Category Archives: Gear

Commercial vs. Mil Spec part 2???

We had some “high speed/low drag” dudes pointing out how little I know about everything. Well…haters gonna hate. They had issues with the first post on this topic. That one I tried to keep it so even the newest of the newbies out there could stay on track. So for the more “high speed” guys…

Forging is a process where a chunk of billet is heated to the point of being pliable. Not a puddle but not ridged either. Then it is put in a precision mold inside a hydronic press. The press forces the workable metal into the mostly complete outer shape of a receiver (which is much different than an extrusion process). I originally called this similar to a casting for mental image comparison. This is as close to casting something as you can get with out starting with molten metal. Now, any time you have a lot of sharp angles, and yes I consider right angles to be sharp, you have a week spot. On an AR receiver there happens to be a lot of them. Then the finish machining can begin. This is things like magazine wells, trigger housings, and yes even final outside shape. After all, you have to attempt to remove the crease left from having a two piece mold (metal tends to squeeze out from between the mold). Now unless you have the metal in such a state that you can alter the shape of the crystalline grain structure to the shape of the mold you are creating areas of high stress. These areas are more prone to cracking than non-forged receivers. Now, with everything I’ve read (there’s a lot of arguments on both sides) as long as you use the same material to make a forged or milled receiver it still has the same material strength…except for the stressed areas.

A billet receiver is just that… machined 100% from a single piece of material. This method ensures that you are much less likely to have highly stressed areas (and probably micro fissures). Companies that use this method usually are proactive and keep areas that are know high stress areas and beef up that area. Yeah, the mall ninja will complain because it weighs an extra couple of ounces….yes ounces…but in my opinion (10+ years as a gunsmith and government armorer) you have a longer lasting (and able to endure more abuse) receiver using this method over forging. Feel free not to like my opinion if it lets you sleep at night.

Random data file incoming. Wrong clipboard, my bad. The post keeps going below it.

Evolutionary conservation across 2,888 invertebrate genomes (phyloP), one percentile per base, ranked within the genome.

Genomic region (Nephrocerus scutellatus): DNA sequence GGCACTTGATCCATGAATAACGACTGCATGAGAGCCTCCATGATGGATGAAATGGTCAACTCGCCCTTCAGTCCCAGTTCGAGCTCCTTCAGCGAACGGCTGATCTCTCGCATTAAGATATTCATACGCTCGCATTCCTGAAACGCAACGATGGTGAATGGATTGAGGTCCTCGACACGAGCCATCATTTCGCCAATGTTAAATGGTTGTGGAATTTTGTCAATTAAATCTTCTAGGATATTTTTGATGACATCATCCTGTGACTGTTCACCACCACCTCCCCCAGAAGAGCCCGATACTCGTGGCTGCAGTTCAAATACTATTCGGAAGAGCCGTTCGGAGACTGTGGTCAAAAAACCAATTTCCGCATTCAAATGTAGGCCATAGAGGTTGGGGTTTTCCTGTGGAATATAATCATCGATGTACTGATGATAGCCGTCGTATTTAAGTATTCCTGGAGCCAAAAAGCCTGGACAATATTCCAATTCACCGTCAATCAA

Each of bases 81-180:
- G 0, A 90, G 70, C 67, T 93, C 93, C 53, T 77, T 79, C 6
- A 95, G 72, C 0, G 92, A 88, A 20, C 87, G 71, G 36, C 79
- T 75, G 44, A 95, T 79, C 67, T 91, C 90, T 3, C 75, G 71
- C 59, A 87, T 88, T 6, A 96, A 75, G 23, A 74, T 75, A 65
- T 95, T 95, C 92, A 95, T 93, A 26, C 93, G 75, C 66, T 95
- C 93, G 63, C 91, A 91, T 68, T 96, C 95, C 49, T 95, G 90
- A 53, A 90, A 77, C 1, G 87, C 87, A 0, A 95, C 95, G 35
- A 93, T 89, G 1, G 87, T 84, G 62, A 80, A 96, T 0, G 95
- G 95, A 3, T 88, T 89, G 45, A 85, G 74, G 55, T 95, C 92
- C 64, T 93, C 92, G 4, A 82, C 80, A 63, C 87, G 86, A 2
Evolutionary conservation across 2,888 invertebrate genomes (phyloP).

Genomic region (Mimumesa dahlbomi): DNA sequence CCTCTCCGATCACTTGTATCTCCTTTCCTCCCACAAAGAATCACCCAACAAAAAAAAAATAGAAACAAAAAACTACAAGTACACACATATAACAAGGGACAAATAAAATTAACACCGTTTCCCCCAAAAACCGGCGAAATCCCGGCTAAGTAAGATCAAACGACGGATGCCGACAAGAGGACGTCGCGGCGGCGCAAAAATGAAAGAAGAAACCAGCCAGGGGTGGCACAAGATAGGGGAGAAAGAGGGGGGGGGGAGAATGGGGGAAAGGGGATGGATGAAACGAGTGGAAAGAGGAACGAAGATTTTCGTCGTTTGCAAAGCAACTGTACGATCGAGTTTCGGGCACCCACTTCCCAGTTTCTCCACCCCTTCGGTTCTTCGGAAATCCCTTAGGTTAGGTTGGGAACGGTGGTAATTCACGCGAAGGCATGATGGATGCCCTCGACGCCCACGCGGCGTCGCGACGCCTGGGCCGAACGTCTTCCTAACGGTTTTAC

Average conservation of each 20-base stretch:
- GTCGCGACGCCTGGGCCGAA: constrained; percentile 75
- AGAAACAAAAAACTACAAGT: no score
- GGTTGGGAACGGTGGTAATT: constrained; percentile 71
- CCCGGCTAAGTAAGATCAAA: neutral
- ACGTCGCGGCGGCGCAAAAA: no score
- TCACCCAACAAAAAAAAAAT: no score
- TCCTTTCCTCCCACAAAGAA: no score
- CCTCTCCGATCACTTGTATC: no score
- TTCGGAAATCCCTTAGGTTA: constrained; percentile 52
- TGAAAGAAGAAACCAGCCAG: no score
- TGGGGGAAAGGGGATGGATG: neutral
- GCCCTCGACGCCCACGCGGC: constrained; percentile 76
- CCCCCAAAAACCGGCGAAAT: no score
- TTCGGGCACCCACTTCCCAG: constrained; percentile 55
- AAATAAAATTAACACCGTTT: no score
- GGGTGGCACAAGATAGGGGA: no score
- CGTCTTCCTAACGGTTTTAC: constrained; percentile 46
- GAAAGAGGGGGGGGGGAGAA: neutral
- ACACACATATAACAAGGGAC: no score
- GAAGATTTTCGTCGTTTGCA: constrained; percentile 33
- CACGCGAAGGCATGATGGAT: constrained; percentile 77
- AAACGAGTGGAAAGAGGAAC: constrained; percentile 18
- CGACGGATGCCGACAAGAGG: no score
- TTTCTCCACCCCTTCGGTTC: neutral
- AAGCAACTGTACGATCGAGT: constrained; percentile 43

BattleComp…..just use it and you’ll see. Does this comp remove recoil? No. You’d have to be a moron to think that. What a compensator does is use the gas blowing out of the muzzle to pull the rifle slightly away from your shoulder. This essentially dampens “felt recoil”. All the recoil is still there…you just don’t feel as much of it because the muzzle devise is “compensating”….see what they did there? This comp is basically a single suppressor chamber that has been vented on top. You get great flash suppression and acts as a compensator at the same time. How is this not a win?

Mil Spec is still the military’s attempt to ensure everything meets at least the their minimum quality standards and parts commonality. A field armorer has to be able to throw in a new trigger from a bucket of parts and it work in any rifle. This doesn’t, however, mean that it’s the best standard. Mil Spec may say to keep to the blueprints measurements to within .005″ while civilian manufactures are trying to stay within .0005″ to .001″. That means better tolerances which equals out to everything working better together. But the military needs to establish a minimum standard to make sure they aren’t given absolute crap. But this also allows companies to make things as cheaply as possible within the set parameters. Any questions? So why make something that uses more material and therefore costs more if you don’t have to? That’s Mil Spec.

Things like buffer tubes use the extrusion method of manufacturing. It’s a process where metal is pressed or drawn through a mold. Think of it like metal noodles. Put aluminum in and force it into the mold…spit out new buffer tube ready for media blasting and anodizing.

Metallurgy has to do with the metal itself…not in machining methods. Just saying.

Anyway that’s all for now.

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Dump the Bolt Action?

I read a recent article about modern sniper rifles and their battlefield mission. It’s true that the role of the sniper has expanded during current conflicts. Sniper programs were done away with after our world wars, forcing the military to rebuild them when new conflicts arose. Since then we have seen the importance of marksman with the sniper’s field craft and kept the programs alive.

The War on Terror has be a real game changer. We have the need for urban sniping like no time in history. The reason for the up surge is that we’ve finally learned their value. Setting troop movements so they are guarded by one or more sniper teams, drawing the enemy into the sniper’s range, setting advancements so it can be watched over by a sniper, all techniques formally only used by high speed units. Now it’s far more commonplace.

That brings us to the rifles used.